Turnstile Antenna

So with some fine weather at the beginning of the week I finally got round to installing the turnstile antenna for NOAA weather satellite reception. Took far too long as I had a very dodgy piece of coax. The antenna sits on the top of the mast holding my Cobweb antenna. Routing the cables fairly discreetly means it’s about a 30m run and I had a length of cable just perfect. However despite both inner and outer continuity both ends, and working fine when tested with a dummy load the cable had an issue when feeding the antenna. Signals were far too low and the swr curve did not look right at all. Search me why though…..

So that cable was binned and I ended up using about 3x10m lengths of RG213. Anyway……results were fine but it was interesting to note that at some positions of a pass the V2000 at 3m height had an advantage over the turnstile at 7/8m high. They are separated by around 10m and obviously have different views of the sky and the blocking objects such as trees, building etc. Overall I would say the turnstile has a slight advantage though if you can only use a low vertical co-linear then you’ll be doing just fine and not missing much.

Here’s an example of a pass using the turnstile twig.

NOAA 18 Northbound 21.10z on 18 February 2021

I’ve started uploading decoded satellite images directly to a dedicated website. The pc version of wxtoimg supports this very well – automatically decoding and ftp’ing images after each pass using a supplied html template. If I could find a way for the Raspberry Pi command line version to do this we’d be quids in…Here’s the dedicated website: Weather Satellite Images

wxtoimg Raspberry Pi Professional Version – Some Useful Information!

So I noted yesterday that the MCIR with Precipitation image enhancement was not “with precipitation” as there was no colour. It was imply MCIR enhancement. Now wxtoimg comes in three flavours: Standard, Standard registered and Professional. Back in the day I had paid for a Professional key and I had entered that into my PC version and all was fine. Incidentally Standard and Professional keys are freely available on https://wxtoimgrestored.xyz/downloads/. Seems like the author of wxtoimg has lost interest in it and abandoned the project and is happy for the keys to be in the public domain.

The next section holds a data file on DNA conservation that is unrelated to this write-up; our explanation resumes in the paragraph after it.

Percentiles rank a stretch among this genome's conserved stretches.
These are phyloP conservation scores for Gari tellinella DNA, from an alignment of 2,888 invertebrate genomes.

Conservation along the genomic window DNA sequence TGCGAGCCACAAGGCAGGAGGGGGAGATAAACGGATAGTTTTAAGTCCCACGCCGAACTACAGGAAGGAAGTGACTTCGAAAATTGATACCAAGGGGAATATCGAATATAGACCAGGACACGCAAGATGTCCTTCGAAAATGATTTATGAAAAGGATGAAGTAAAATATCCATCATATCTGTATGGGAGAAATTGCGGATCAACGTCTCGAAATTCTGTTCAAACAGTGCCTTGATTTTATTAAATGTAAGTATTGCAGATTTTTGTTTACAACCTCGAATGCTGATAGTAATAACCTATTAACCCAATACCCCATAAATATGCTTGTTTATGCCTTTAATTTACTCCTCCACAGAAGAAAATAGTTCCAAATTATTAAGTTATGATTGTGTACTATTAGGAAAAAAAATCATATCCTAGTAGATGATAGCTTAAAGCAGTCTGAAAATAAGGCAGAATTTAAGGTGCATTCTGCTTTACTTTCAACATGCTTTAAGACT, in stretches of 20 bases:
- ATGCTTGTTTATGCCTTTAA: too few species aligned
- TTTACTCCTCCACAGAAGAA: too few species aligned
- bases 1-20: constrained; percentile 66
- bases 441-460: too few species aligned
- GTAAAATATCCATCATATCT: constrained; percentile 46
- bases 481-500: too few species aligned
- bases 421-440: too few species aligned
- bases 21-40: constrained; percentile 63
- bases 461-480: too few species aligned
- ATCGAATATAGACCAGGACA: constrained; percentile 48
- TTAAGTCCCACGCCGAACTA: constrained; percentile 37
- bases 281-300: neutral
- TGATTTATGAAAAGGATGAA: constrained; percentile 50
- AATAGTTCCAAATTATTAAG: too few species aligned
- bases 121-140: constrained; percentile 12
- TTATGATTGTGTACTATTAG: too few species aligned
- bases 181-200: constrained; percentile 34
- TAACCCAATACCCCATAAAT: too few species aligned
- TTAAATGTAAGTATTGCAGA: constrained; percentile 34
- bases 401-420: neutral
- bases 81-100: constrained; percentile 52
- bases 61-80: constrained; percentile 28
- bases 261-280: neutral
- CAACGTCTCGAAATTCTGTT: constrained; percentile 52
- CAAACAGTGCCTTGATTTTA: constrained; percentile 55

Now the MCIR with precipitation enhancement is only available in the professional version. So how to enter the unlock key into my command line Raspberry Pi wxtoimg version?

I have not seen the following information reported before. To get the professional version running on the Pi here are the steps.

Firstly you need to log into the Pi via a graphical interface. I use VNC Viewer on the PC. If you are running your Pi headless like me (i.e. normally using a terminal to log in, putty in my case) you will get the message “Can not display desktop”. The solution is to either plug a hdml cable into the Pi (doesn’t have to be connected to a monitor) or, more elegantly, to use raspi-config to change the default low resolution to the highest you are offered.

Once you are logged in you have to launch wxtoimg in graphical mode by either running “wxtoimg -G” or xwxtoimg. You can then click “help/enter upgrade key” and your standard unregistered copy become a professional version with all enhancements unlocked. But…………………………………… After you log out and close the program down when you restart it the registration details have disappeared and it has reverted back to the unregistered standard version. The answer is to run “sudo wxtoming -G” and enter the relevant credentials. But there is another but………………….Subsequently you always have to use sudo to launch the program or else you are running the unregistered version…………wtf!